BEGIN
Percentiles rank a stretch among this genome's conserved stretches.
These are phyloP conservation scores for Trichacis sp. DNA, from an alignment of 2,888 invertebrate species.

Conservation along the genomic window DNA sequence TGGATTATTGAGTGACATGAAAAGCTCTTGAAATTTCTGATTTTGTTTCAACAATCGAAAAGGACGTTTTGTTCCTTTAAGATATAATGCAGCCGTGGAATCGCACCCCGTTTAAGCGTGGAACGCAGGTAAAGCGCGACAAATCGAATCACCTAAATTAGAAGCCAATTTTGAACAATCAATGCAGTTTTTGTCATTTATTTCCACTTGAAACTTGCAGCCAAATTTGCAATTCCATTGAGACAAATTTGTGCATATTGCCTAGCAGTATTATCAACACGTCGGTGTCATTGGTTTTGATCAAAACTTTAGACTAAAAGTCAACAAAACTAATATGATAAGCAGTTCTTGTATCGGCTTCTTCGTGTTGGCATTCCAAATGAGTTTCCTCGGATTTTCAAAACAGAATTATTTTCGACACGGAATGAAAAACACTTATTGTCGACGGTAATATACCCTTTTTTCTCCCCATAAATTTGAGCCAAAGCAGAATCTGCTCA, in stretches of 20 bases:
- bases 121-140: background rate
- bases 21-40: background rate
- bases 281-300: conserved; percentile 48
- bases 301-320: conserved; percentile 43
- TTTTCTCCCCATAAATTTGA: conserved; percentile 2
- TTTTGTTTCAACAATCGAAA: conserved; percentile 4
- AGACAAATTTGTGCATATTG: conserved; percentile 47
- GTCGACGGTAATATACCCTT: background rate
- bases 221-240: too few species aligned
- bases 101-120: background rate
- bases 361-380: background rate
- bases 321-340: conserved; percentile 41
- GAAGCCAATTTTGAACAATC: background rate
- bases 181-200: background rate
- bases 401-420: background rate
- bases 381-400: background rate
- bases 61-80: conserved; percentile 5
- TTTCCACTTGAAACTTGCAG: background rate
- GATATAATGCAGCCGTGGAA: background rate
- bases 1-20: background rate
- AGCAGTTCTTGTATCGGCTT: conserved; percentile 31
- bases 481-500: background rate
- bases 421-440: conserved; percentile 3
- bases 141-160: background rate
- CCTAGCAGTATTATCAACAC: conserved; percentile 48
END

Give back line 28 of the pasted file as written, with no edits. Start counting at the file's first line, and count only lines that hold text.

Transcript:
- CCTAGCAGTATTATCAACAC: conserved; percentile 48